Saturday, July 04, 2009

Lynn Spencer spreads misinformation on Delta 1989

Why indeed was Delta 1989 considered a hijack? I have posed this question repeatedly, but there is still no satisfying answer, to put it mildly. Here's Lynn Spencer's version ("Touching History", p. 167):

In the distraction of the emergency ((with regard to United 93)), the crew of Delta 1989 misses the hand-off to the new frequency. The new sector controller for Delta 1989 calls out to the plane several times and gets no response.

News travels fast. Soon, word on the FAA's open teleconference call is that a fifth aircraft is out of radio contact: Delta 1989, a Boeing 767 en route from Boston to Los Angeles, and the flight is added to the list of suspect aircraft.

Now an ACARS message arrives in the cockpit from Delta's Dispatch: "Land immediately in Cleveland." They've already passed Cleveland, but Captain Werener types in a quick "ok." He won't put up a fight, he just wants to get the plane on the ground.

After a couple of minutes, another message arrives in the cockpit from Delta's Dispatch: "confirm landing in Cleveland. Use correct phraseology."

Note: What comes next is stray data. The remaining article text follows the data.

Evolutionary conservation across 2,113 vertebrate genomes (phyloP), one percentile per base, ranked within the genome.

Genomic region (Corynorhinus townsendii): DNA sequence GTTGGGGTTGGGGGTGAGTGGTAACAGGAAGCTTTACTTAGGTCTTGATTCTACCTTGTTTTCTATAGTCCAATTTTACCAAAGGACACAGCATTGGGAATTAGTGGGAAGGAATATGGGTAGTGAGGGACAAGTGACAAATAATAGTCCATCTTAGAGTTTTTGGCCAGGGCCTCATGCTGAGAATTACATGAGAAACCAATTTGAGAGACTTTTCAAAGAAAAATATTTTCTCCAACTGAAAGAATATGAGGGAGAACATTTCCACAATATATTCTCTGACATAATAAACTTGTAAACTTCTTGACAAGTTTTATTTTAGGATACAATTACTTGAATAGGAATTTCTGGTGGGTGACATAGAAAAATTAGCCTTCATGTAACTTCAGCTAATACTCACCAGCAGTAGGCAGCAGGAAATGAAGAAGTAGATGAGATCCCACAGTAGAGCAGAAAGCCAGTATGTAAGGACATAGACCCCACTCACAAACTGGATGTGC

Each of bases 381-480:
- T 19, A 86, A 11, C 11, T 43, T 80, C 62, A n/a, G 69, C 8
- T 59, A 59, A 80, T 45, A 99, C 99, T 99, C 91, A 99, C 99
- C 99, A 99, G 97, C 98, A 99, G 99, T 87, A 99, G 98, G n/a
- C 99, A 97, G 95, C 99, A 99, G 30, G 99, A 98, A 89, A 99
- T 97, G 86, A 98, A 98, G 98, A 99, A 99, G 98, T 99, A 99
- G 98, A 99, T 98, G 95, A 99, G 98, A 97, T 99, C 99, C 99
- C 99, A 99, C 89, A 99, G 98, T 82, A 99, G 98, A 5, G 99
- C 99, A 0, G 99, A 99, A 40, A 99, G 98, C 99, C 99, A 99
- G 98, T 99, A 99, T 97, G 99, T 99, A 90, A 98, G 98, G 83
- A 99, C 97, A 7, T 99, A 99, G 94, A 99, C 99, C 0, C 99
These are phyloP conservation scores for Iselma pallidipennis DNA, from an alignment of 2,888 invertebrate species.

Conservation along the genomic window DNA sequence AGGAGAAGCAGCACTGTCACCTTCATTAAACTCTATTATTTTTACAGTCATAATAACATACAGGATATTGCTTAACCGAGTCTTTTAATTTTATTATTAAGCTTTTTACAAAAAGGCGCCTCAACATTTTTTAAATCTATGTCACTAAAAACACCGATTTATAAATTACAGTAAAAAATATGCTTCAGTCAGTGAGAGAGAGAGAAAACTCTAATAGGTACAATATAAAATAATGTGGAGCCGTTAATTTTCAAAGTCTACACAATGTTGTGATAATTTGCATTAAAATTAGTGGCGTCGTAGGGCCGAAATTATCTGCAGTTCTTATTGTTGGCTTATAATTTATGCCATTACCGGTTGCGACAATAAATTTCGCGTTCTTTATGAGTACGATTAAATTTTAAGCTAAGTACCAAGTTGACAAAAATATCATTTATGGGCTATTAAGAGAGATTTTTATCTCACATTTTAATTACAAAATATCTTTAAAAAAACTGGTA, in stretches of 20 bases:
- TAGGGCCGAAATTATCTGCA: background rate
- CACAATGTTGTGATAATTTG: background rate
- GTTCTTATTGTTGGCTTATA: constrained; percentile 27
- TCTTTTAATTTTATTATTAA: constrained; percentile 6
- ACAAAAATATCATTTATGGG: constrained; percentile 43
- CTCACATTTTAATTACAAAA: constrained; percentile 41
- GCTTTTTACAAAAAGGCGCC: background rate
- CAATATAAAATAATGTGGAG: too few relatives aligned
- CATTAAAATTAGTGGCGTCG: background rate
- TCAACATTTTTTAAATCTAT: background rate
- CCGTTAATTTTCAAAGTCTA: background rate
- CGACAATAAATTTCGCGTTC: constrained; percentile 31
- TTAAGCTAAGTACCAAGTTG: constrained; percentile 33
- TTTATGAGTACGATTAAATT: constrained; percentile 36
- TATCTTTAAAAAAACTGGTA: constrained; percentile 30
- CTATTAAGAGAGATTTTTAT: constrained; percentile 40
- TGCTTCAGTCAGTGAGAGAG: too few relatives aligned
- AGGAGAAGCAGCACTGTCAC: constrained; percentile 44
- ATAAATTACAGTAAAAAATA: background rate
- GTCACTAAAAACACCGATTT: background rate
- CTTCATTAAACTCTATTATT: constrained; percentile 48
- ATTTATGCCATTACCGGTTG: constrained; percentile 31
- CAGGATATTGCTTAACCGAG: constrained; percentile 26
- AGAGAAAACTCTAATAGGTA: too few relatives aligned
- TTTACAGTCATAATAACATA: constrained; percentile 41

Dunlap and Werner look at each other quizzically. What the hell is that about? There's such a thing as correct phraseology on the radio, but there is no such thing when typing back and forth with Dispatch on ACARS. Those messages are usually casual.

Flustered, the captain does his best to figure out what "correct phraseology" Dispatch is looking for. He carefully types a response: "Roger. Affirmative. Delta 1989 is diverting to Cleveland."

Dunlap is starting to really worry now. They think something is going to happen to this plane, he thinks to himself. They're trying to figure out if we're still in control!

Meanwhile, the captain calls up the Center controller to request an immediate diversion to Cleveland, and then starts inputting the new destination into the flight computer. Dunlap rolls the 767 into a 30-degree bank back toward the airport and pulls out his approach charts.

The Cleveland Center controllers are not happy that Delta 1989, which was out of radio contact for several minutes, has now made a turn toward the large city. They didn't initiate the diversion and they don't know that Delta Dispatch has done so. An abrupt change of course for a transcontintental B767 out of Boston raises further suspicion, and a supervisor announces the new development on the FAA teleconference.

To sum up this passage:

First, Delta 1989 misses the transfer to the next sector because of the turmoil caused by UA 93. At this time (about 9:40) this must be the hand-off from Lorain sector to Bluffton sector, the super-high sector of Cleveland Center which is adjacent to (west of) Lorain sector. As a result, Delta 1989 is not in radio contact with Bluffton sector for several minutes.

Then, the Delta 1989 pilots get a message from Delta Airlines to land in Cleveland immediately.

Then, the captain of Delta 1989 requests an immediate diversion to Cleveland, being back on the frequency.